The antennal sensilla of A. florea

Antennae of A. florea workers were similar in structure to those of A. andreniformis and A. dorsata. The total length of the A. florea flagellum was 1679.82±4.36 µm. There was seven types of sensilla distributed over the flagellum, just as in A. andreniformis. There were sensilla basiconica, sensilla campaniforme, sensilla placodea, sensilla trichodea type A, B, C and D. These sensilla were most abundant at the distal end of flagellae. Sensilla basiconica occurred on the third to the tenth segments of the dorsal side and on the seventh to the tenth segments of the ventral side of flagellum.  Sensilla campaniforme appeared very rarely on the third, the fifth, the sixth, the eight and the tenth segments of the dorsal side of the flagellum. None were found on the ventral side. Sensilla placodea were found on the third to the tenth segments of the dorsal and ventral sides of the flagellum. In A. florea, the distribution of the four types of sensilla trichodea was similar to those of A. andreniformis. Sensilla trichodea type A was found on the first to the third segments of the dorsal side and on the first to the second segments of the ventral side. Sensilla trichodea type B occurred on both sides of the flagella except on the ventral side of the first segment.  Sensilla trichodea type C was found on both sides of the first to the tenth segments. Sensilla trichodea type D appeared on the first to the tenth segments of both dorsal and the ventral sides, except on the dorsal side of the second segment (Table V, VI).

Fig

Figure 1. Scanning eclectron micrographs of the distribution of numerous types of antennal sensilla of A. dorsata. A. Dorsal side of the second flagellar segment showing sensilla trichodea type A and D. B. Ventral side of the second flagellar segment showing abundant setae, few sensilla trichodea type A are present and occur on the segment. C. Dorsal side of the seventh flagellar segment, the sensilla trichodea type B distribute at the distal end of the segment and few of sensilla basiconica. D. The ventral side of the seventh flagellar segment. (SB: sensilla basiconica, SE: setae; STA: sensilla trichodea type A; STB: sensilla trichodea type B; STC: sensilla trichodea type C; STD: sensilla trichodea type D).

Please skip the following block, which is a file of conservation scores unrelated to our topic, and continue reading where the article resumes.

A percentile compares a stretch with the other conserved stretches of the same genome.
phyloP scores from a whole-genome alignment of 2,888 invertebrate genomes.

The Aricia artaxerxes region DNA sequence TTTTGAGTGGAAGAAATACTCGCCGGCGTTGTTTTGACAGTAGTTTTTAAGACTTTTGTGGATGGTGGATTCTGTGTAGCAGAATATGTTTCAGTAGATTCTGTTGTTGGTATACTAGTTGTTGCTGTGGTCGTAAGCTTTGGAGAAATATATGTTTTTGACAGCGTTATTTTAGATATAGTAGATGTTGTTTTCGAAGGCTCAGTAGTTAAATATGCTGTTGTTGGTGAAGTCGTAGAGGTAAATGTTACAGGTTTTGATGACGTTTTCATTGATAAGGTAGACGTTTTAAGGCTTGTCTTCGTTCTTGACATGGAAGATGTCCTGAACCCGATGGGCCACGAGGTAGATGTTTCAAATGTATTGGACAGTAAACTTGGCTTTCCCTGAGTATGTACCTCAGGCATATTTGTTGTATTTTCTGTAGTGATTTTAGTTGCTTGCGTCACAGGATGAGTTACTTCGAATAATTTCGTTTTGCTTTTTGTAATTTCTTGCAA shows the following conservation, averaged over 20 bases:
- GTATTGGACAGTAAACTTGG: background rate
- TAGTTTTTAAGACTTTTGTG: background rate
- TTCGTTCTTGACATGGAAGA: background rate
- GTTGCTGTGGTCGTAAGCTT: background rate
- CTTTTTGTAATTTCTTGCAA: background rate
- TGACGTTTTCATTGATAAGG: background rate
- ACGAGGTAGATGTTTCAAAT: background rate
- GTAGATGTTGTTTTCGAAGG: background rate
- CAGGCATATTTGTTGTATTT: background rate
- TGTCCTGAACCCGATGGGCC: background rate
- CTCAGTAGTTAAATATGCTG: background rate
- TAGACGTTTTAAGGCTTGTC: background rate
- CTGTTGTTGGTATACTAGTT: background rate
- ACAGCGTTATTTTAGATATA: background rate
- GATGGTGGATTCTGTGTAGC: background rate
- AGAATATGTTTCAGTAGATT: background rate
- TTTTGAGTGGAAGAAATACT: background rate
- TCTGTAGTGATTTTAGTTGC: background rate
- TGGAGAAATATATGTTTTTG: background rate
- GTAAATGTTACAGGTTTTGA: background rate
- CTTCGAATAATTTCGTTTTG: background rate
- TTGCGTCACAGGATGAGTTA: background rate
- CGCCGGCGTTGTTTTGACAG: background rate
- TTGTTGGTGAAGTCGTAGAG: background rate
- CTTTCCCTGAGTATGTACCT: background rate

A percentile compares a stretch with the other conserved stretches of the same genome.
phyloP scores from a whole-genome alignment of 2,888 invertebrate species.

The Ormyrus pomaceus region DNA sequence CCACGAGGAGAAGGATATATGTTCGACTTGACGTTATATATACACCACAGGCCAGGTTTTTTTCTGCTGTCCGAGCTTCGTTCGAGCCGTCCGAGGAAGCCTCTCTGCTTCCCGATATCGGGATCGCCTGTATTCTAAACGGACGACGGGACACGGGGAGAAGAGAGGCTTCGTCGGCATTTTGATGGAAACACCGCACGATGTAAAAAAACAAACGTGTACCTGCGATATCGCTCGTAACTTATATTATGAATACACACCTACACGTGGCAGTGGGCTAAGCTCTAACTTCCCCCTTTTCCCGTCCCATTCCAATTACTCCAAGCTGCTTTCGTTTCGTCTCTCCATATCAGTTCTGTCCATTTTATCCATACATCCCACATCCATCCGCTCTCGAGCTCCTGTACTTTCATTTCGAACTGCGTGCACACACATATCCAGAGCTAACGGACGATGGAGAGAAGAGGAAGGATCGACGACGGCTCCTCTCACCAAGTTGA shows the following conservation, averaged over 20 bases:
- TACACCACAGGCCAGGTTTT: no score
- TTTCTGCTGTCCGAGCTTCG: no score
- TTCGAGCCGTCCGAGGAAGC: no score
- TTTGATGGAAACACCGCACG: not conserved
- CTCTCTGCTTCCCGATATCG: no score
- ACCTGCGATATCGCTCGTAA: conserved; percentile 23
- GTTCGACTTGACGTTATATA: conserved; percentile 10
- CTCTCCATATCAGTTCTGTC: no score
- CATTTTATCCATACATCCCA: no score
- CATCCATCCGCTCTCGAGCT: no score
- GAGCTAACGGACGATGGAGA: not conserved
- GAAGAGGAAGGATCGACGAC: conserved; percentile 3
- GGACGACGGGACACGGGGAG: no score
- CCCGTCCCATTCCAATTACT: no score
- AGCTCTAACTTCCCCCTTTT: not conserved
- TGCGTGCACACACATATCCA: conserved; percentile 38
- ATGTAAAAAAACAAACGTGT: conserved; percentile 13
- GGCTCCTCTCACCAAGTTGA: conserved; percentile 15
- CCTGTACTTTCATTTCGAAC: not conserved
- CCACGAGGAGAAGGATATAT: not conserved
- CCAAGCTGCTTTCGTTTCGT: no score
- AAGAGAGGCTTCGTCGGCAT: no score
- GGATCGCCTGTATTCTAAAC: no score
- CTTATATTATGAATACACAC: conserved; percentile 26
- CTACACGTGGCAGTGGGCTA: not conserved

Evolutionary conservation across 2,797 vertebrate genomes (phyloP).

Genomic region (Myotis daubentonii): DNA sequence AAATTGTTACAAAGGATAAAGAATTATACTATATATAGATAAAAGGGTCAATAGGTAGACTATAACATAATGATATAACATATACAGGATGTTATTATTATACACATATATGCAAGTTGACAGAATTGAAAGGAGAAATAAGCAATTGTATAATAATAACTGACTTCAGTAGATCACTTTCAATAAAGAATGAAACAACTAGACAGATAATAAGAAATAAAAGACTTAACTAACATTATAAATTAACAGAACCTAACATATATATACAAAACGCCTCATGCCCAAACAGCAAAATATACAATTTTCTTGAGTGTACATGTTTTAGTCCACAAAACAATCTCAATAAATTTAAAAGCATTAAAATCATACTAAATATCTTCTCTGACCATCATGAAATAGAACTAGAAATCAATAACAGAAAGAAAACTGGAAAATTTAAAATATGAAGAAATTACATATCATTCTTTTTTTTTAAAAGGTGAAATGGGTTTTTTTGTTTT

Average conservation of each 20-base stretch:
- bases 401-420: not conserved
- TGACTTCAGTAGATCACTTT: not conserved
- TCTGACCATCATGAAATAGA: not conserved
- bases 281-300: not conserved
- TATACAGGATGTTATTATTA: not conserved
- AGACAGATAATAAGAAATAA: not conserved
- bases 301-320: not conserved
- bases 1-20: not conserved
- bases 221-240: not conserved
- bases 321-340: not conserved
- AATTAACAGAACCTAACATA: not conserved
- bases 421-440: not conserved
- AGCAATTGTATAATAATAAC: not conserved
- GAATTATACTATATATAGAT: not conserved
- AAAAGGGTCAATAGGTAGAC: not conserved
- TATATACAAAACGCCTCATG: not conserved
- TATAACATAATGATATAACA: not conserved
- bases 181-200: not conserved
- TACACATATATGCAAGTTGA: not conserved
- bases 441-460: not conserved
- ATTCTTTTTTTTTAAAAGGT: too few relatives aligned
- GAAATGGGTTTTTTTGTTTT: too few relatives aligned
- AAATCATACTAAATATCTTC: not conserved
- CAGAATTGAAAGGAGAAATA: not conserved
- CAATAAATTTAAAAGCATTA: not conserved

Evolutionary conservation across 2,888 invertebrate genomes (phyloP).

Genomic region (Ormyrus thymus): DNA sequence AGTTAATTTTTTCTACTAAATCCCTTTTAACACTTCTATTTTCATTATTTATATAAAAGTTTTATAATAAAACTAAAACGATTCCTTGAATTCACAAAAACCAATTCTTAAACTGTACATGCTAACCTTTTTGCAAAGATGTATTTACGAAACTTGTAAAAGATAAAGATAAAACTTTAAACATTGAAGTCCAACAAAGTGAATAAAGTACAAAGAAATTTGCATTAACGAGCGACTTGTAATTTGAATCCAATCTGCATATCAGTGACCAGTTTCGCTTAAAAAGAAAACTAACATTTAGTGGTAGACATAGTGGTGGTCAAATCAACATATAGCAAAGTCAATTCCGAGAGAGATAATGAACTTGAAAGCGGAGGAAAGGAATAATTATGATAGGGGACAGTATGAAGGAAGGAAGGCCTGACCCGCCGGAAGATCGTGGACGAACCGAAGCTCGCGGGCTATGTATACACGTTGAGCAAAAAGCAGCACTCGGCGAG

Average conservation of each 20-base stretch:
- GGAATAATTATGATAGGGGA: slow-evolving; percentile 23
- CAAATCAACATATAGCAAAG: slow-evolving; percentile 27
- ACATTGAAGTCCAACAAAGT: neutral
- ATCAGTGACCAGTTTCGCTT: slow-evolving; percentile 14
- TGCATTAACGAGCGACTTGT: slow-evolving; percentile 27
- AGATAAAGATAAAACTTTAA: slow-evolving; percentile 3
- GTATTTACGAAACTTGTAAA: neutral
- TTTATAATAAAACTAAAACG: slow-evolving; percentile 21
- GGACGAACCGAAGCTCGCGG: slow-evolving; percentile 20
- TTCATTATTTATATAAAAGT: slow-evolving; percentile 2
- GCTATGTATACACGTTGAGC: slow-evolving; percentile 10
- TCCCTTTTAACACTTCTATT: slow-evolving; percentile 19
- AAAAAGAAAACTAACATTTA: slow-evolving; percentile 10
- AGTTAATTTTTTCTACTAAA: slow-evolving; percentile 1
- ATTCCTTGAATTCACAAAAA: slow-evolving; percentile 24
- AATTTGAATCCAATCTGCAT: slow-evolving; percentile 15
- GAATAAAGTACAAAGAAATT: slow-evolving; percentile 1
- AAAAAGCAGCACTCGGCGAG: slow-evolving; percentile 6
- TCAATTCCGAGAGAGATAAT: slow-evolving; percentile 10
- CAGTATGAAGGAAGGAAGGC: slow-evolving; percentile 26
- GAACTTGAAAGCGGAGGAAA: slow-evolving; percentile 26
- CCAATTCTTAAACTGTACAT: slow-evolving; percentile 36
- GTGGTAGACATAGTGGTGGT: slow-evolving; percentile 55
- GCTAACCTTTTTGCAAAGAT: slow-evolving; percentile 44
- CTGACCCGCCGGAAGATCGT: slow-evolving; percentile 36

Figure 2. A. The scanning eclectron micrograph of the distribution of numerous types of antennal sensilla on the dorsal side of the tenth flagellar segment of A. dorsata worker. B. Closed up of antennal sensilla distributed on the dorsal side of the tenth flagellar segment. C. The numerous type of antennal sensilla distributed on the dorsal side of the tenth flagellar segment D. The dorsal side of the tenth of the flagellar segment show sensilla ampullaceous, sensilla campaniforme (SAM: sensilla ampullaceous; SB: sensilla basiconica; SCM: sensilla campaniforme; SPL: sensilla placodea; STA: sensilla trichodea type A; STB: sensilla trichodea type B; STC: sensilla trichodea type C; STD: sensilla trichodea type D).

 

Fig

Figure 3. A. The scanning eclectron micrograph of the distribution of numerous types of antennal sensilla on the dorsal side of the second flagellar segment of A. andreniformis worker. B. Closed up of antennal sensilla distributed on the dorsal side of the eighth flagellar segment of A. andreniformis worker comprising of sensilla trichodea type B and type D and sensilla placodea. C. The numerous type of antennal sensilla distributed on the ventral side of the seventh flagellar segment D. The dorsal side of the ninth segment shows sensilla campaniforme. (SB: sensilla basiconica, SE: setae; STA: sensilla trichodea type A; STB: sensilla trichodea type B; STC: sensilla trichodea type C; STD: sensilla trichodea type D).

 

Fig